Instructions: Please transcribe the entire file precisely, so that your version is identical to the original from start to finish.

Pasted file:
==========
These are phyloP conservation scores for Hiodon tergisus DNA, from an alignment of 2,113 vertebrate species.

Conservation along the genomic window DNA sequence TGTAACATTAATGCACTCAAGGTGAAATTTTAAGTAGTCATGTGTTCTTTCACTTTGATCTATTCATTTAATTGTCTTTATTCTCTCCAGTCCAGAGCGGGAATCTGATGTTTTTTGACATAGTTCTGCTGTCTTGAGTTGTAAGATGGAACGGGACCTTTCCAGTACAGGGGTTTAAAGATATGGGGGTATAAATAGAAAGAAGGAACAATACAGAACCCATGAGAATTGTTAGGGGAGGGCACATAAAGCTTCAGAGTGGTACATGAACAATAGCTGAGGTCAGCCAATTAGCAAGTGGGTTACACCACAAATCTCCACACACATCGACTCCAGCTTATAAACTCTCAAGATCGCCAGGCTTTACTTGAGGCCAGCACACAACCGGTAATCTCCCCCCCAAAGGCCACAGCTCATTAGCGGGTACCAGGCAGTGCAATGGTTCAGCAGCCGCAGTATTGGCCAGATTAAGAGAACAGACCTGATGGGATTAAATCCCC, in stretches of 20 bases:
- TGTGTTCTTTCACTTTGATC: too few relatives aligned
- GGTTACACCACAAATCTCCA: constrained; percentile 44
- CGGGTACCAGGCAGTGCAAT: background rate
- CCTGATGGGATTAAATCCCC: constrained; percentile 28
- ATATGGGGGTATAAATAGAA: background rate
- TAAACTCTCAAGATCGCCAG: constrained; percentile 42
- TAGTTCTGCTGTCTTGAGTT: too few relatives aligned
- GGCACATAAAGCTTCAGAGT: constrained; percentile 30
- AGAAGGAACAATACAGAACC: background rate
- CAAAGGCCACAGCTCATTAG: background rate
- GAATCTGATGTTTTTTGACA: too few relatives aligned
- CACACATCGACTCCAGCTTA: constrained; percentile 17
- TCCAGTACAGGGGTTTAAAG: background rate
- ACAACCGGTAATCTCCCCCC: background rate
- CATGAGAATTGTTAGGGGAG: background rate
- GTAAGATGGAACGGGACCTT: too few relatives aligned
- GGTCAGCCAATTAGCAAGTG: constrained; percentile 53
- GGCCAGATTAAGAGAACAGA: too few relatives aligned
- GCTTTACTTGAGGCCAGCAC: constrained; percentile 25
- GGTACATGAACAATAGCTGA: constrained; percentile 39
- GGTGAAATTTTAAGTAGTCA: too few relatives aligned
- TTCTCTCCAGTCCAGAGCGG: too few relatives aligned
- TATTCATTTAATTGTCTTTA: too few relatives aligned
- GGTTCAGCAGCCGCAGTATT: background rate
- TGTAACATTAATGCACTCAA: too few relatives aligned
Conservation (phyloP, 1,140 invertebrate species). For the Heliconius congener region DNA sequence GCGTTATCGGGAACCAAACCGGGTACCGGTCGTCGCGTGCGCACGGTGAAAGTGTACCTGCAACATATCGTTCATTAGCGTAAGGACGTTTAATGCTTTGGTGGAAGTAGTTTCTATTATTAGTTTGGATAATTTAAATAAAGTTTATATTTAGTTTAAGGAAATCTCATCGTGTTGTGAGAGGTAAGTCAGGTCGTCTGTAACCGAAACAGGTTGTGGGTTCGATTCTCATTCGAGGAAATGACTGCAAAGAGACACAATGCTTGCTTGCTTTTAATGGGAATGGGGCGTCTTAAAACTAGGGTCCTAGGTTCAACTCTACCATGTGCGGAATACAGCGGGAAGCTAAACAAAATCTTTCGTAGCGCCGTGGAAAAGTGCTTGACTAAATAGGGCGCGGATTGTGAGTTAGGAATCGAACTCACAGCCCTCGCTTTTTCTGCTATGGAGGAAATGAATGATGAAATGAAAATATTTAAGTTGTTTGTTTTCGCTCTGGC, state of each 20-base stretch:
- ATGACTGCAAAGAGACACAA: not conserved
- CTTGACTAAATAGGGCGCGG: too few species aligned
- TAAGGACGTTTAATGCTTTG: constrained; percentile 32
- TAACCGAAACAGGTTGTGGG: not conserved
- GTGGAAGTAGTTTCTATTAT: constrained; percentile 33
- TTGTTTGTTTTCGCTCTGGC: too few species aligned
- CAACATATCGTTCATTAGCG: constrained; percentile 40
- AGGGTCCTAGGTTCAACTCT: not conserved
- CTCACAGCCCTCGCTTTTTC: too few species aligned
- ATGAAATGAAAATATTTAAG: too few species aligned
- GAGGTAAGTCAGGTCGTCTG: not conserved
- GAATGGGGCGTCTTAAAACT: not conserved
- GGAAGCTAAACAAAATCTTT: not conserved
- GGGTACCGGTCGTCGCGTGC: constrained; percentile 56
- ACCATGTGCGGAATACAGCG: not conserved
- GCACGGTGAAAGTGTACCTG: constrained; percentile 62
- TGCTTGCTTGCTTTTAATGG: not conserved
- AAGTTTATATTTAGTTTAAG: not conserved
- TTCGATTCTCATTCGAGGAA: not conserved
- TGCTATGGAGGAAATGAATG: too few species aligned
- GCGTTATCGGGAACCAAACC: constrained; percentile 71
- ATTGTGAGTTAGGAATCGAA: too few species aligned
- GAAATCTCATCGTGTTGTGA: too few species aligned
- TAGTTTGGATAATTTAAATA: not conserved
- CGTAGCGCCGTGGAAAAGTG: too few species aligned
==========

These are phyloP conservation scores for Hiodon tergisus DNA, from an alignment of 2,113 vertebrate species.

Conservation along the genomic window DNA sequence TGTAACATTAATGCACTCAAGGTGAAATTTTAAGTAGTCATGTGTTCTTTCACTTTGATCTATTCATTTAATTGTCTTTATTCTCTCCAGTCCAGAGCGGGAATCTGATGTTTTTTGACATAGTTCTGCTGTCTTGAGTTGTAAGATGGAACGGGACCTTTCCAGTACAGGGGTTTAAAGATATGGGGGTATAAATAGAAAGAAGGAACAATACAGAACCCATGAGAATTGTTAGGGGAGGGCACATAAAGCTTCAGAGTGGTACATGAACAATAGCTGAGGTCAGCCAATTAGCAAGTGGGTTACACCACAAATCTCCACACACATCGACTCCAGCTTATAAACTCTCAAGATCGCCAGGCTTTACTTGAGGCCAGCACACAACCGGTAATCTCCCCCCCAAAGGCCACAGCTCATTAGCGGGTACCAGGCAGTGCAATGGTTCAGCAGCCGCAGTATTGGCCAGATTAAGAGAACAGACCTGATGGGATTAAATCCCC, in stretches of 20 bases:
- TGTGTTCTTTCACTTTGATC: too few relatives aligned
- GGTTACACCACAAATCTCCA: constrained; percentile 44
- CGGGTACCAGGCAGTGCAAT: background rate
- CCTGATGGGATTAAATCCCC: constrained; percentile 28
- ATATGGGGGTATAAATAGAA: background rate
- TAAACTCTCAAGATCGCCAG: constrained; percentile 42
- TAGTTCTGCTGTCTTGAGTT: too few relatives aligned
- GGCACATAAAGCTTCAGAGT: constrained; percentile 30
- AGAAGGAACAATACAGAACC: background rate
- CAAAGGCCACAGCTCATTAG: background rate
- GAATCTGATGTTTTTTGACA: too few relatives aligned
- CACACATCGACTCCAGCTTA: constrained; percentile 17
- TCCAGTACAGGGGTTTAAAG: background rate
- ACAACCGGTAATCTCCCCCC: background rate
- CATGAGAATTGTTAGGGGAG: background rate
- GTAAGATGGAACGGGACCTT: too few relatives aligned
- GGTCAGCCAATTAGCAAGTG: constrained; percentile 53
- GGCCAGATTAAGAGAACAGA: too few relatives aligned
- GCTTTACTTGAGGCCAGCAC: constrained; percentile 25
- GGTACATGAACAATAGCTGA: constrained; percentile 39
- GGTGAAATTTTAAGTAGTCA: too few relatives aligned
- TTCTCTCCAGTCCAGAGCGG: too few relatives aligned
- TATTCATTTAATTGTCTTTA: too few relatives aligned
- GGTTCAGCAGCCGCAGTATT: background rate
- TGTAACATTAATGCACTCAA: too few relatives aligned
Conservation (phyloP, 1,140 invertebrate species). For the Heliconius congener region DNA sequence GCGTTATCGGGAACCAAACCGGGTACCGGTCGTCGCGTGCGCACGGTGAAAGTGTACCTGCAACATATCGTTCATTAGCGTAAGGACGTTTAATGCTTTGGTGGAAGTAGTTTCTATTATTAGTTTGGATAATTTAAATAAAGTTTATATTTAGTTTAAGGAAATCTCATCGTGTTGTGAGAGGTAAGTCAGGTCGTCTGTAACCGAAACAGGTTGTGGGTTCGATTCTCATTCGAGGAAATGACTGCAAAGAGACACAATGCTTGCTTGCTTTTAATGGGAATGGGGCGTCTTAAAACTAGGGTCCTAGGTTCAACTCTACCATGTGCGGAATACAGCGGGAAGCTAAACAAAATCTTTCGTAGCGCCGTGGAAAAGTGCTTGACTAAATAGGGCGCGGATTGTGAGTTAGGAATCGAACTCACAGCCCTCGCTTTTTCTGCTATGGAGGAAATGAATGATGAAATGAAAATATTTAAGTTGTTTGTTTTCGCTCTGGC, state of each 20-base stretch:
- ATGACTGCAAAGAGACACAA: not conserved
- CTTGACTAAATAGGGCGCGG: too few species aligned
- TAAGGACGTTTAATGCTTTG: constrained; percentile 32
- TAACCGAAACAGGTTGTGGG: not conserved
- GTGGAAGTAGTTTCTATTAT: constrained; percentile 33
- TTGTTTGTTTTCGCTCTGGC: too few species aligned
- CAACATATCGTTCATTAGCG: constrained; percentile 40
- AGGGTCCTAGGTTCAACTCT: not conserved
- CTCACAGCCCTCGCTTTTTC: too few species aligned
- ATGAAATGAAAATATTTAAG: too few species aligned
- GAGGTAAGTCAGGTCGTCTG: not conserved
- GAATGGGGCGTCTTAAAACT: not conserved
- GGAAGCTAAACAAAATCTTT: not conserved
- GGGTACCGGTCGTCGCGTGC: constrained; percentile 56
- ACCATGTGCGGAATACAGCG: not conserved
- GCACGGTGAAAGTGTACCTG: constrained; percentile 62
- TGCTTGCTTGCTTTTAATGG: not conserved
- AAGTTTATATTTAGTTTAAG: not conserved
- TTCGATTCTCATTCGAGGAA: not conserved
- TGCTATGGAGGAAATGAATG: too few species aligned
- GCGTTATCGGGAACCAAACC: constrained; percentile 71
- ATTGTGAGTTAGGAATCGAA: too few species aligned
- GAAATCTCATCGTGTTGTGA: too few species aligned
- TAGTTTGGATAATTTAAATA: not conserved
- CGTAGCGCCGTGGAAAAGTG: too few species aligned